The dictionary defines stress in multiple ways, but only one matters when we discuss how stress affects our physical bodies. Stress is defined as a physical, chemical, or emotional factor that causes bodily or mental tension.
Stress actually does have a function in our bodies. Stress is the body’s way of signaling for help or a break in the routine. If we don’t listen to these signals, we can develop imbalances in our bodies, which can then lead to illnesses.
The Role of Cortisol in Stress
Cortisol is the hormone most closely related to stress. Cortisol is a big component of the “fight or flight” response we feel when we are scared or threatened. In small bursts, cortisol is helpful. However, when stress becomes chronic, then the cortisol levels become elevated. This puts the body in a constant state of being on edge, eventually causing insomnia, depression, anxiety, digestive issues, and even mental illness.
Traditional Chinese Medicine and Stress Management
Traditional Chinese Medicine provides many ways of combating stress and keeping our minds focused. Here are just a few examples of how this ancient medical system can help.
We begin with acupuncture. Acupuncture acts as physical therapy for the nervous system. Tiny needles retrain the nervous system and brain to behave as they should normally. For the nervous system to act and respond accordingly, cortisol has to be at normal levels and only used when a true “fight or flight” situation occurs. Studies show acupuncture does this.
Acupuncture reduces stress by keeping the heart rate normal. When the body is stressed, the heart tends to pump faster, and in some cases, a person may even develop heart palpitations. Our heart rate is closely connected to our vagus nerve. If the vagus nerve is stimulated, so too will the heart rate. There are specific acupressure points on the arms and hands that calm the vagus nerve and the heart.
Acupuncture Points for Stress and Focus
If acupuncture isn't an immediate option for you, consider "acupressure", which involves applying pressure to specific points on the body to stimulate natural healing response, address pain, and promote relaxation and well-being (you can read more about acupressure here).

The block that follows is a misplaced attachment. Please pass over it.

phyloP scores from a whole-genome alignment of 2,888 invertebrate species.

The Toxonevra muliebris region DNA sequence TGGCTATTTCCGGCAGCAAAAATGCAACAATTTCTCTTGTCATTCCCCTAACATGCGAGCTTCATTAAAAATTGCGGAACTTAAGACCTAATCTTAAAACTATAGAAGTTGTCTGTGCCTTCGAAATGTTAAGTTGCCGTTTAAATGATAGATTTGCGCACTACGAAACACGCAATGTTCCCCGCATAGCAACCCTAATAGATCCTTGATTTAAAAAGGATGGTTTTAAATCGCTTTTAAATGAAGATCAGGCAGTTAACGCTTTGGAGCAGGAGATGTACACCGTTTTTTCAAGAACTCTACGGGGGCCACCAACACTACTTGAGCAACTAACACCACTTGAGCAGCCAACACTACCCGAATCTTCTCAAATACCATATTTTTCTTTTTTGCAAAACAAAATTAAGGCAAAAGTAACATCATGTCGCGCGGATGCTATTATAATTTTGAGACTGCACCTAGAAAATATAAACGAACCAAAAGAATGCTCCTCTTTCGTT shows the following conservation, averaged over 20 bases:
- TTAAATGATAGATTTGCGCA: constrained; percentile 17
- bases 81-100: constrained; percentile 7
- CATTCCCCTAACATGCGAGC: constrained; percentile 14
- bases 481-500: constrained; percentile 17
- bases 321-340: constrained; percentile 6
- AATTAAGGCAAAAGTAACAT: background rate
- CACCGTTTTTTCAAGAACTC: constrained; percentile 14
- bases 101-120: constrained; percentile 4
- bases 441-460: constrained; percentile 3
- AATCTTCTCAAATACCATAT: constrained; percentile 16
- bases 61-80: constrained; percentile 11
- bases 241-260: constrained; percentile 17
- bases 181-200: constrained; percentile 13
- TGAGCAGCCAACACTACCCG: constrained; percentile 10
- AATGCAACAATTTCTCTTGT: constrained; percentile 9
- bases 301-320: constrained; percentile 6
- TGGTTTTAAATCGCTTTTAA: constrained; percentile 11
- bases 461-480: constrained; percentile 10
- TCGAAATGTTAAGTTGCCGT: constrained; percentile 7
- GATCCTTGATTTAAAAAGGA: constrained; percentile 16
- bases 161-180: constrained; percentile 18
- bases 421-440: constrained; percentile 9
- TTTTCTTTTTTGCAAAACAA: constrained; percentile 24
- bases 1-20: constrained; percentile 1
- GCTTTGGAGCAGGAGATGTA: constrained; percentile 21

Below are points that your Acupuncturist might stimulate to address stress in your life, or which you can gently massage on your own.
- Yin Tang: Located directly between the inner edges of the eyebrows. It is a reflex point of the pituitary gland. Yin Tang calms the mind and relaxes the body by helping control hormone secretions.
- Kidney 1: This point, located on the bottom of the foot, at the junction of the anterior one-third and posterior two-thirds of the line connecting the base of the second and third toes and the heel. Kidney 1 can sedate and calm the mind, while also regulating blood flow to the upper part of the body, aka the brain.
- Du-20: This point is located on the top of the head, midway between the apexes of both ears. Du-20 has been noted to improve mental clarity and awareness, while also enhancing memory.
Chinese Herbal Formulas for Stress and Focus
Combinations of herbs, known as formulas, are used frequently in Traditional Chinese Medicine theory. Below are two formulas that I often recommend in times of stress or when mental clarity are needs:
- An herbal formula known as Bu Nao Wan is frequently prescribed for people who have memory problems related to weakness in the "kidney system" of Chinese Medicine theory. Several of the herbs in this formula have been used for centuries to calm the mind and improve focus.
- Xiao Yao San is another popular Chinese herb al medicine formula that is used frequently to address stress. This formula is known as “Free and Easy Wanderer” because it helps remove any "stagnation" in the energetic pathways that can lead to stress and difficulty focusing or staying on task.
Nutrition for Stress and Focus: Focus on Your Kidneys
Proper nutrition is vital for everyone. But when it comes to stress and focus, nutrition for the kidneys is crucial. The kidneys are the source of our vital essence and if damaged, our health will suffer. Foods like black beans, kidney beans, asparagus, plums, blueberries, and blackberries are all beneficial for strengthening the kidneys.
As you can see, Chinese Medicine is a great way to deal with stress. If you are having difficulties dealing with stress, contact me to see what we can do to get you back on track.
Care Consideration: Just a reminder that the above information is not a substitute for medical care and is not a substitute for medical advice or recommendations from a healthcare provider. This information is not intended to treat, mitigate, or cure any disease. That said, we encourage you to connect with an Acupuncturist in your community to learn more about this and other Traditional Chinese Medicine options. If you’ve got questions about Chinese herbal medicine or getting started with an Acupuncturist, feel free to connect with us on email@example.com.